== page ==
So, moving forward I will be discussing my nutrition and supplement strategies to help facilitate healing as well my training while I am injured. I will also be posting up some sweet vids of my training with a cast on, so be prepared!
Filed under: General Health
I have written before about the importance of air quality to your health (Breathing Green, Indoor Air Pollution, Dangerous Dryer Sheets). I recently came across a really cool tool to learn about the air quality for where you live.
I was reading my UMaine Today magazine, which highlights interesting research being done at the University (alas they haven’t been too interested in The Effects of Ecosystem Management on Wheat Composition), and came across 10Green.org.
Your city gets an air quality score from 1-10, the higher the number the better. It is impossible for any city to get a 9 or a 10 because global greenhouse gases like carbon dioxide and methane are at such high levels everywhere. However a place like Seattle scores a 7, which is great. A place like Auburn, Maine (where I live) scores a 5, which is decent. A place like LA scores a 3, which sucks.
The website not only provides a score, but it provides an explanation as to its score as well possible negative health consequences from each of the 10 hazardous pollutants it uses to calculate air quality.
The goal of the website is to provide people with real-time information. Too much of the focus of climate change research and advocacy has looked at what will happen 50 years from now. That is a hard concept for people to worry about, because it is not right now. This score is about right now, and having that knowledge to protect your health (and that of the environment) immediately.
There is a lot you can do even if your local air quality is substandard. Get some HEPA filters for your home. Get some plants for your home (I cover options on both of those on my Indoor Air Pollution post). Plant some trees and greenery around your house. Move to the suburbs where there is less traffic and more trees. Decrease exposure to fragrances and strongly scented items.
Check out 10Green.org and let me know what you think!
I also wanted to mention that Mike Robertson is putting on his annual Midwest Performance Enhancement Seminar at his facility in Indy. It is chock full of awesome presenters, including MR himself, Bill Hartman, Lee Taft, and Dan John to name a few. If interested, definitely check it out.
Filed under: General Health, Weight Loss
I don’t know about you, but I certainly tire of receiving credit card offers all the time, car insurance junk and other miscellaneous junk mail. I shred the credit card offers and I recycle what I can, but I came across some cool information recently that is much more effective at saving the earth than even recycling – stopping the junk mail altogether!
In fact I came across this info as I was researching what I can and can’t recycle in my new town. Here is what I discovered:
A staggering 4 million tons of junk mail is sent each year – much of it never opened. Even if the junk mail is recycled, there are enormous environmental costs associated with production of paper, ink, energy to produce and deliver the mail as well as in the process of recycling. It is must more effective to stop the mail at its source.
If you are interested in no longer receiving junk mail, simply send a letter with your complete name, address, zip code and the phrase “activate the preference service.” Send this to:
Mail Preference Service
Direct Marketing Association
PO Box 643
Carmel, NY 15012-0643
In fact the Direct Marketing Association estimates that this will stop 75% of all national mailings!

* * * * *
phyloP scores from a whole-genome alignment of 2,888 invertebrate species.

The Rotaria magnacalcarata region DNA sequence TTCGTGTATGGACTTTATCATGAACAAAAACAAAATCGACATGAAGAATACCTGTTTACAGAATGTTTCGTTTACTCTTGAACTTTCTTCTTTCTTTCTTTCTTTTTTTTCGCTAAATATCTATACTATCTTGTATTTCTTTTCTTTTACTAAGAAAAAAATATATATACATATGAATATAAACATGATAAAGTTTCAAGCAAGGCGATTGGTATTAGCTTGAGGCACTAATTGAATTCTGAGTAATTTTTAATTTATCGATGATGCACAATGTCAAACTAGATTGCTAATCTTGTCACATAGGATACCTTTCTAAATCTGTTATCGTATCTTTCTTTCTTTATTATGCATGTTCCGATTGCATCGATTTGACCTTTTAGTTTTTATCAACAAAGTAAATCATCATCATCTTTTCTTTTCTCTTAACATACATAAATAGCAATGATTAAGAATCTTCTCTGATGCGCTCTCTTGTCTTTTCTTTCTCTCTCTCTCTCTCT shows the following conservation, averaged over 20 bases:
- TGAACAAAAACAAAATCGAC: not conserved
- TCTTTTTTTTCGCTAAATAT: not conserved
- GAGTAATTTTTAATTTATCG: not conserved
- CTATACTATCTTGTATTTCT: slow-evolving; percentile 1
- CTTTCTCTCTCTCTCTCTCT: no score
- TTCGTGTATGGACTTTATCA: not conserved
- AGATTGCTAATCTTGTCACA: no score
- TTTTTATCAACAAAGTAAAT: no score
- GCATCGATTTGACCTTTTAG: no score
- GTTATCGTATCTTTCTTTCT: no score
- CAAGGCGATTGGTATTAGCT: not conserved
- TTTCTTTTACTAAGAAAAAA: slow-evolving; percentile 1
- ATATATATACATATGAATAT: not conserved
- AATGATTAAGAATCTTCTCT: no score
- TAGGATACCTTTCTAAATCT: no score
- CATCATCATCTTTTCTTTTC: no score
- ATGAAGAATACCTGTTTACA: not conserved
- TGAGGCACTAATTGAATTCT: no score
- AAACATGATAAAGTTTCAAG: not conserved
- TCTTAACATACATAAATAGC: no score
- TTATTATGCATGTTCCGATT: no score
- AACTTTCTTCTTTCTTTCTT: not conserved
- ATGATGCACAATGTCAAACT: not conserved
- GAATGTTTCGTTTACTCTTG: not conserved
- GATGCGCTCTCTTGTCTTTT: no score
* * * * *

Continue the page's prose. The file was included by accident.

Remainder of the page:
The worst offender, for us anyway, are the credit card companies. Nearly constant solicitation. While the above tactic won’t stop them, there is another strategy.
All of the major credit agencies sell aggregate credit information to any bidder. To stop direct mail and credit companies from soliciting your business you need only make one call (1-888-5 OPT OUT or 1-888-567-8688). A recording will confirm your phone number, name, address and social security number. The service last for 5 years.
I just did both of these this past week, and I am really looking forward to getting less junk!
If you need a little more convincing, if everyone in the U.S. was able to reduce their average of 10.8 pieces of junk mail received each week, we could save nearly 100 million trees each year.
On another note Precision Nutrition is opening up its doors for another round of its tremendously successful Lean Eating Program. And this time they are putting up $75,000 of their own money to the best transformations.
To find out how you can win the cash — and get in the best shape of your life — check out today’s post:
Can $75,000 inspire you to lose fat & get healthier?
Filed under: General Health, Nutrition
This week I wanted to highlight a fantastic food that can be utilized in many different capacities – guacamole! A while back (like 3 years ago) I wrote a piece about my favorite condiments, which of course guacamole was on the list and that certainly has not changed.
In particular I want to highlight the Wholly Guacamole 100 Calorie Packs. While I don’t normally endorse 100 Calorie Pack foods because they are usually junk, in this case you get a pre-set portion of a healthy item. In addition since guacamole tends to good bad quickly when exposed to air, utilizing these small packages limits waste.
One great way to use guacamole is in place of meals where you, might use mayonnaise. It provides that same creamy texture, but is less calorie dense, provides a serving of produce (avocados are one of those in between types, where they are treated as both fruit and vegetable) and provides a good source of fiber, potassium, lutein and more.
In terms of consumption I like to use half of the package on my sandwich or wrap, and use the other half with a serving of baby carrots, cucumber slices or bell pepper slices. You are using produce as a condiment for produce! Now that is a winning combination.
In the end guacamole can be used in a lot of different ways, provides a creamy texture with a mild flavor, is made up of mostly avocados and provides more than 25 essential nutrients.